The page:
“Have you seen her? The Woman in Black? She once lost a boy, and now she’s come back. Our parents all worry, they make such a fuss: For if she can’t find him, she’ll take one of us.”
Now this looks like a Hammer film. A subdued cool color palette, stunning Gothic set pieces, a wonderful location ripe with grieving and decaying symbolism, and genuinely scary ghosts make The Woman in Black an impressive throwback to old fashioned horror. Having been a fan of the original 1983 novella by Susan Hill and the 1989 TV teleplay for Britain’s ITV network, I looked forward to Hammer’s adaptation. I was not disappointed.
Arthur Kipps (Daniel Radcliffe) is a recently widowed, single father, solicitor struggling to deal with his grief in the U.K’s early 1920s. His callous boss sends him to Crythin Gifford, a small market town in northeast East Great Britain to inventory the estate and collect the papers of Alice Drablow, a recently deceased longtime client of the firm on threat of losing his job. Arthur’s reception in the small, depressed village is almost hostile when they find out he is heading out to the Drablow estate, known as the Eel Marsh House. The locals in this inn are even less friendly than the ones in An American Werewolf in London. His only friends in town are resolute skeptic and wealthy landowner Mr. Daily (Ciarán Hinds), and his grief-stricken and slightly insane wife Mrs. Daily (Janet McTeer).
The desolate and secluded Eel Marsh House stands as the only residence on a lonely island in the middle of the moors, and the lone, winding road out to it is only available at low tide. Arthur searches the dusty corridors and forgotten rooms haunted by a malevolent spirit that attacks the children of the village whenever she is witnessed by human eyes. Unfortunately he catches a glimpse of her apparition fairly often, leading to a number of innocent children dying in town. This doesn’t exactly make him popular with the local parents.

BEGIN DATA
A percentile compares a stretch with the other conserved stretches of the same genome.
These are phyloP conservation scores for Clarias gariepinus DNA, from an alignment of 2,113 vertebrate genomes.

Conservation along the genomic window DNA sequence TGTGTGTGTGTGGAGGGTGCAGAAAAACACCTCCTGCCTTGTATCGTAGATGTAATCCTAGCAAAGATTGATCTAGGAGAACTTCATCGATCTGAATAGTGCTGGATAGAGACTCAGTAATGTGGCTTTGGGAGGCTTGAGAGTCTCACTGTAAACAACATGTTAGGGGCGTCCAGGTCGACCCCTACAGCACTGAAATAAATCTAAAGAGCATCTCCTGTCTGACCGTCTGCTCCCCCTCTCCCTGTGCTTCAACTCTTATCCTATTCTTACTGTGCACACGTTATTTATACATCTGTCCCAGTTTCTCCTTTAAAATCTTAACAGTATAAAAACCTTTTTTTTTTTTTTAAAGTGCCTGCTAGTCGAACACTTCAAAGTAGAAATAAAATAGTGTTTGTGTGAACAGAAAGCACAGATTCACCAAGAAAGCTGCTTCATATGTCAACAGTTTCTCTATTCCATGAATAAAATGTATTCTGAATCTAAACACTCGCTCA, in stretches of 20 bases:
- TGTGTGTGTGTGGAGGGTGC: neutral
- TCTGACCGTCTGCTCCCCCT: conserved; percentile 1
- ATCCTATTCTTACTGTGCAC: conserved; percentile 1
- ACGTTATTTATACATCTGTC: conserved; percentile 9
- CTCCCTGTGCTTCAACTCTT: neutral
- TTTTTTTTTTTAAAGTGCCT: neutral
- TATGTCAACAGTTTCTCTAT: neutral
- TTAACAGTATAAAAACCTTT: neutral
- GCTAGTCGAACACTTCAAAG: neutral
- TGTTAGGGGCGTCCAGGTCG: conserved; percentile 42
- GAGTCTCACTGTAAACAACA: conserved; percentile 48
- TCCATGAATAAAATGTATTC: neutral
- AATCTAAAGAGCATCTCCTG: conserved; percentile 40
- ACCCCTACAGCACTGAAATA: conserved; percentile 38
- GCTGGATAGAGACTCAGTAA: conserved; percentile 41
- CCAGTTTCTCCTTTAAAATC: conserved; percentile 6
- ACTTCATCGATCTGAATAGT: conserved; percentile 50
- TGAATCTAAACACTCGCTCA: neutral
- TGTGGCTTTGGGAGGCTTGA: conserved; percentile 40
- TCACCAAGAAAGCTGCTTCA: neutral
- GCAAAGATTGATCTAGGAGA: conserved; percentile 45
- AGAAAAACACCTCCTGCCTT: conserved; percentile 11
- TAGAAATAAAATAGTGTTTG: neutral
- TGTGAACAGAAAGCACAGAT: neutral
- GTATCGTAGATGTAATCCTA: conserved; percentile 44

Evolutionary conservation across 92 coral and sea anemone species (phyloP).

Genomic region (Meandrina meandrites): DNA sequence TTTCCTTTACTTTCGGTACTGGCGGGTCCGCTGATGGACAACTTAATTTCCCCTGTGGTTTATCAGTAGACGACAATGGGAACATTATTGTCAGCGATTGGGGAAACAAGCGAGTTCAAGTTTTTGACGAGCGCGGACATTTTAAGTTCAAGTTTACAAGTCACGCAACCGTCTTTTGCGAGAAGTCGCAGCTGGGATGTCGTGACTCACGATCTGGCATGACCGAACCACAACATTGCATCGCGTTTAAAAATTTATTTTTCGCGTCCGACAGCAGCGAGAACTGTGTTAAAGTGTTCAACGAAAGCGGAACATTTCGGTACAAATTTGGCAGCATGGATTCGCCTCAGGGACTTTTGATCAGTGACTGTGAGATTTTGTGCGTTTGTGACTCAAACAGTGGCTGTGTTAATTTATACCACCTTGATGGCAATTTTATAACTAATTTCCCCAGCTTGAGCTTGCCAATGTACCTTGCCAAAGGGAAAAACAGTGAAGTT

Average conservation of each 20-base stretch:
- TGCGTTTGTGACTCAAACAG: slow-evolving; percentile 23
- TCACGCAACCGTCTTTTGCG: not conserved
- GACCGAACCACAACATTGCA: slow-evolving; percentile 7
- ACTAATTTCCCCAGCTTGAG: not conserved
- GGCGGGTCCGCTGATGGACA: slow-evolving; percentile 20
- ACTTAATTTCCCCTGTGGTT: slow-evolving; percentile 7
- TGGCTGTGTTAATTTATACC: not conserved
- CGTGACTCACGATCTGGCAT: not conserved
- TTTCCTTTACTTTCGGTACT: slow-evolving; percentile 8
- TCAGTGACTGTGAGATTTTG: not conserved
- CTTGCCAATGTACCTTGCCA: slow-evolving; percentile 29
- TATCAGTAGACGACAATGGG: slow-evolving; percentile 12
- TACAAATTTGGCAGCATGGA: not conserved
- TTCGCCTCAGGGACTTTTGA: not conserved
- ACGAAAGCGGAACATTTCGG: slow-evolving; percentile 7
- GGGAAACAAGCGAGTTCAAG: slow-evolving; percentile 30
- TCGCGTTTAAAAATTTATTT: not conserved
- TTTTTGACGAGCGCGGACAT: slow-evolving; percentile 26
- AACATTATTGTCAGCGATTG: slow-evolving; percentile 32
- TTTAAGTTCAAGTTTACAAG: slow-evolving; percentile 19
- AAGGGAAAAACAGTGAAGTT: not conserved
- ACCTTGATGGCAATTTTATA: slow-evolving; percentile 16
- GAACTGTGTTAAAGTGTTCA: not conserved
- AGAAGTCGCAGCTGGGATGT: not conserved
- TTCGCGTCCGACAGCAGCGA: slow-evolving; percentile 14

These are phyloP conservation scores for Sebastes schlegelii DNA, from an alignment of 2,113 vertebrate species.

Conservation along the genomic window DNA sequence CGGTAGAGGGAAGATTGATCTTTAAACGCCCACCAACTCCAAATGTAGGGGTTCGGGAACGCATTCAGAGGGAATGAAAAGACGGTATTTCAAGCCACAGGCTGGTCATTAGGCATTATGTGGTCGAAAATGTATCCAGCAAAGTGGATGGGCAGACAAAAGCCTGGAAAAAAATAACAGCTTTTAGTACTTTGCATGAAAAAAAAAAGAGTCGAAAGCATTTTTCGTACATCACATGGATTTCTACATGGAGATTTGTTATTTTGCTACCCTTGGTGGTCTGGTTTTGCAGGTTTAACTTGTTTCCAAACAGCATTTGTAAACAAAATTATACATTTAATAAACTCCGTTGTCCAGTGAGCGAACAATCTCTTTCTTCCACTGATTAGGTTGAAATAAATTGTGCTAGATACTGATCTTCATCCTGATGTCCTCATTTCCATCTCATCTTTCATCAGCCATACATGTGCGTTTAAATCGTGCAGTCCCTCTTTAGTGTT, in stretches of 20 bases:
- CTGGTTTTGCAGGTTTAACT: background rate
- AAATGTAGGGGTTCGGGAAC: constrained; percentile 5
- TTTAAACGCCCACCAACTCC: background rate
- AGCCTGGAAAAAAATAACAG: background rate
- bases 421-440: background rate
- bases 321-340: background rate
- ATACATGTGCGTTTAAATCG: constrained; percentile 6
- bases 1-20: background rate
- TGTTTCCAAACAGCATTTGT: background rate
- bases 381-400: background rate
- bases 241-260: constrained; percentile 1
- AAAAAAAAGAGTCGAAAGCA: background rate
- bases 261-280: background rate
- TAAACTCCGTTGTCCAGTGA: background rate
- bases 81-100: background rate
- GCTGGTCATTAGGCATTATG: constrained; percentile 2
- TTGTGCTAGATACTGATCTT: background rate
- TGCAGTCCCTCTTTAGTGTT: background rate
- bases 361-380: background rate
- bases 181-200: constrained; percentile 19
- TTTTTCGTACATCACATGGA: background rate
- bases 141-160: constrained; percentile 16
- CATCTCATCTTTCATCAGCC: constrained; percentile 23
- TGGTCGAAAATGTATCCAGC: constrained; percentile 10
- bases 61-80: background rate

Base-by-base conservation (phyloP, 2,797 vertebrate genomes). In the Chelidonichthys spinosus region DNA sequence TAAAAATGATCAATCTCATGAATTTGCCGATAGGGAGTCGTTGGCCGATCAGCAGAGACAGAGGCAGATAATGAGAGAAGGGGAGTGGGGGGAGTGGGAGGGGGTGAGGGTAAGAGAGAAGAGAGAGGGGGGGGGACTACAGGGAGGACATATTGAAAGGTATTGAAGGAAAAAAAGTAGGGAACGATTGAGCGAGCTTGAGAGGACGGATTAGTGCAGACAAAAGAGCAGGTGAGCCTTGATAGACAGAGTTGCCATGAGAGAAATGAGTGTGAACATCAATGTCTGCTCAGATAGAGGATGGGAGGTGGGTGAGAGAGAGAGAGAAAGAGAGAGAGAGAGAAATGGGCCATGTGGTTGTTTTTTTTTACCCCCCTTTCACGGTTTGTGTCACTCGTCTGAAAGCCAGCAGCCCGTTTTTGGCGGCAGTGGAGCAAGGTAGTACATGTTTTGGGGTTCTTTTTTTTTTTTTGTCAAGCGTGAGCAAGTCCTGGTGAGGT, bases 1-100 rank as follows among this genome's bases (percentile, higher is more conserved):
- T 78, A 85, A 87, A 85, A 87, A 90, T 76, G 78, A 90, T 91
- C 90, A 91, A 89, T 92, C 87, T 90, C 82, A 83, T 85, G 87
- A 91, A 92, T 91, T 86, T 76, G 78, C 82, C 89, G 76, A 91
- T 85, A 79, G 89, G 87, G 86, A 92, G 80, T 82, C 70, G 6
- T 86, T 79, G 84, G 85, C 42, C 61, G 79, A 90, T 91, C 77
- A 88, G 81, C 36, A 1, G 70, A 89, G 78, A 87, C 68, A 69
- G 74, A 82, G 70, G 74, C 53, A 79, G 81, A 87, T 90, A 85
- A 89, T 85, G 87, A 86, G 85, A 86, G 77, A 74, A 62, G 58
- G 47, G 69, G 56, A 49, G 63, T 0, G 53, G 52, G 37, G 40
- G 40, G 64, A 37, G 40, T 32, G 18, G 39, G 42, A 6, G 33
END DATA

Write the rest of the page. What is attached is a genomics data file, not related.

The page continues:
Let me start of saying the real stars of this movie are cinematographer Tim Maurice-Jones and art director Paul Ghirardani. The look of this movie is classic Gothic horror. There is an insane collection of dolls and animatronic monkeys which really lend a sense of creepiness to the whole proceedings. Some of the close ups of dolls’ eyes in candlelight that really make them seem alive. Unlike the Paranormal Activity movies, you actually get to see the ghosts, and they are quite unsettling. This has more in common with Insidious and Dead Silence with a little helping of J-Horror like The Ring and Ju-on: The Grudge.
Daniel Radcliffe gives a decent performance, but he still seems a bit young to have a 4-year-old child. The movie focuses so much on him that at times it seems a bit fetishistic. Here is a close-up of Daniel searching rooms. Here is a close-up of Daniel looking curious. Here is a close-up of Daniel acting unnerved. And so on. He sheds Harry Potter’s shadow just fine, but he seems a bit limited in his depth. One thing I never quite understood was why he accepted the supernatural happenings so easily. Also, Jane Goldman’s script fails to really give us enough dimension to his character to understand his motivations.
There are enough jump scares in this film to give you hemorrhoids, but it works with the spookhouse atmosphere and really keeps the audience on edge. If there is one fault that stands out the most, it is in the failed ending. I can only imagine this had to do with focus groups and advanced screenings, but it is all kinds of cheesy. The novel and British teleplay didn’t shy away from a downbeat ending; unfortunately, this remake doesn’t follow suit.
The Woman in Black is a fun haunted house flick that won’t hurt Daniel Radcliffe’s movie cred. It definitely has a few decent scares, but unfortunately wears them prominently on the sleeve of its trailers. If you love Daniel, you will certainly get your fill of him. I enjoyed this movie, but would have loved it if they were as fearless with the ending as Susan Hill was with the source material. Overall it is a good old fashioned haunted house story with plenty of thrills and chills.
“If we open the door to superstition, where does it lead?”